Due to the varied nature of the workforce, employees within the housing sector are facing a growing number of large-scale threats which can affect both employee safety and business continuity. Employers have a duty of care to protect their workers, but this can prove challenging for large organisations with disparate staff.
Fires are a major concern for housing organisations such as associations and estate agents, particularly following the Grenfell Tower incident in 2017. The tragic incident which caused 72 deaths and injured over 70, due to a number of fire hazards present in the building. The exterior cladding was one such hazard and has found to be widely used in buildings around the world, creating a potential for similar incidents in the future.
This year, a building with the same cladding as Grenfell ignited in Melbourne, Australia and spanned 8 floors. Similar fires were also seen in Brazil, Dubai, Indonesia, Israel, and France in the past 4 years.
While the situations around Grenfell led to an extraordinarily high fatality rate, house fires are not uncommon. Recent statistics show that there were 19,656 reported fires in London alone in 2018, while 2% of all social renters experienced a fire in their homes in the year spanning 2016/17. Of this, 25 % were serious enough to require emergency response.
With housing employees spending much of their time in client’s homes, they are at risk of being caught up in fires while their employer is likely to be unaware of their location and whether they are able to evacuate the building safely.
Criminal activity is also becoming more common during working hours and in public spaces, creating more opportunity for employees working within the community to be involved in an incident.
Employees travelling between appointments and meetings can easily be caught up in such incidents which are extremely unpredictable and have largely changed in nature to random attacks on busy streets.
Riots and protests are also a threat across many parts of the world and innocent bystanders can easily get caught up in clashes and violent attacks.
Locating & protecting your workforce
Housing organisations are rightly concerned about their employees being involved in an emergency situation, due to their unpredictable nature and ability to cause considerable panic and disruption, to staff, tenants and business continuity.
However, identifying which employees are affected by an incident and providing them with appropriate and timely assistance can prove incredibly challenging and costly. It is important that every organisation has a disaster management plan in place which is appropriately documented and distributed to employees so that they know how to keep themselves safe if caught up in an incident.
With large, disjointed workforces, having a tech-based solution in place that allows management to quickly locate employees during an incident, not only saves the business time and resources but could also help prevent employees from harm.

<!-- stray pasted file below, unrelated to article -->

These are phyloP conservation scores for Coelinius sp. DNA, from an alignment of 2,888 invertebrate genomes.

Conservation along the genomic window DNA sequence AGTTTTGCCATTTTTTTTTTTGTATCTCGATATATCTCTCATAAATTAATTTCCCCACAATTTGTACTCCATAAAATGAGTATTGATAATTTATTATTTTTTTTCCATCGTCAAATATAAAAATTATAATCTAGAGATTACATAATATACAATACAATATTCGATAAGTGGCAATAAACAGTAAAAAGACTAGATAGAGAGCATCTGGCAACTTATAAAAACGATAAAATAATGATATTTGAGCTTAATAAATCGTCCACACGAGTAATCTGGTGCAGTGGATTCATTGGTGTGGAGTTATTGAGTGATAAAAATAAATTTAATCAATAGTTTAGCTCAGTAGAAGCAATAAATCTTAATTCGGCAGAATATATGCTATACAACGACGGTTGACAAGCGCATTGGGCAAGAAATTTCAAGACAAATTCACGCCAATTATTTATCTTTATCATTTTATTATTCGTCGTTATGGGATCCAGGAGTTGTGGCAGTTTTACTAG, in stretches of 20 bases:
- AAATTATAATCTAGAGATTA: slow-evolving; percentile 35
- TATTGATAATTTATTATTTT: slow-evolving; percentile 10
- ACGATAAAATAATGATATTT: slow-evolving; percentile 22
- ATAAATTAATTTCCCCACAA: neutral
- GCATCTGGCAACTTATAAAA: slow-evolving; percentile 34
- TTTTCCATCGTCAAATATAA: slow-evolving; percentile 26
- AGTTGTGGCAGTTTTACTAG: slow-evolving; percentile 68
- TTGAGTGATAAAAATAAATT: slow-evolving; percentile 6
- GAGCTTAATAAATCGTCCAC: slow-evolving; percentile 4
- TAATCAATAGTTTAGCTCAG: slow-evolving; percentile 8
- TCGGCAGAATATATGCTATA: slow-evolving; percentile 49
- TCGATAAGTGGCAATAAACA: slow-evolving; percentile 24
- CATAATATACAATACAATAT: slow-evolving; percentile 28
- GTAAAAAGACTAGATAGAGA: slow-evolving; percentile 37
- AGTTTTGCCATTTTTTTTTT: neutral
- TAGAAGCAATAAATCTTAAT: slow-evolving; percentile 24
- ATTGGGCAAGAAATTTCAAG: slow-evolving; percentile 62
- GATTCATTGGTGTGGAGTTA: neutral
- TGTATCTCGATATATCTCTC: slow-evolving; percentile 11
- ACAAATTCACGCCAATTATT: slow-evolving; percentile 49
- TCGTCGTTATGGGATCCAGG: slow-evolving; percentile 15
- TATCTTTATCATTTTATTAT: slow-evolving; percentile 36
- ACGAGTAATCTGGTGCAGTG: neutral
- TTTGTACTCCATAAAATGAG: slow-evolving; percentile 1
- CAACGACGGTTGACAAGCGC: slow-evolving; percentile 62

Locating your employees in an emergency
StaySafe has specifically-designed functionality to overcome common lone worker challenges faced in the housing sector and by local authorities.
The StaySafe lone worker app is linked to a secure cloud–based hub providing you with real-time updates on the welfare status of your lone workers. In an emergency, you can easily and accurately locate your employees on the map and send immediate assistance to them.
The app includes a notes feature which allows lone workers to add extra details, such as who they are meeting with, or where in a building they are based. This extra detail can save valuable minutes in the event of an emergency.
Being notified when employees miss a welfare check-in
Through the hub, you can set regular welfare check-in intervals. If one of your employees fails to check-in safely during that time, or raises an alert, a notification will immediately pop up in the hub. Responders will also receive an SMS text and email, allowing lone workers to be located, and get the help they need straight away.
The hub is fully customisable, so you can create tailored reporting lines and escalation procedures that work for your company and employees. If you do not have the resources to monitor your teams in-house, you can outsource. We partner with a number of professional monitoring partners who can monitor employee safety and alert escalation 24/7 to keep your employees safe.
Giving your employees the ability to raise a panic alert
Working alone increases the risk to your employees, as there is no one to raise the alarm in an emergency. Your lone working employees need to be able to get help quickly and easily should they need to.
The StaySafe lone worker app enables you to know the location and welfare of lone workers in an emergency, and allows them to check-in and raise a panic alert easily. As the app is installed on your employee’s smart device, it is always with them and greater user uptake compared to separate devices.
Your employees can raise a panic alarm at any time, the app doesn’t even need to be active for them to get help. As soon as they panic, their location and welfare status pops up in the hub and responders know that a lone worker needs assistance.
For added peace of mind, there is a ‘discreet panic’ function, this provides your employees with a way to signal for help without further escalating a situation. The Duress PIN provides a way to raise a panic alarm if lone workers are being forced to close the app. The PIN will appear to close the app, whilst still sending location and panic data to the hub.
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Originally written by Alan Coulter, StaySafe. Reproduced with permission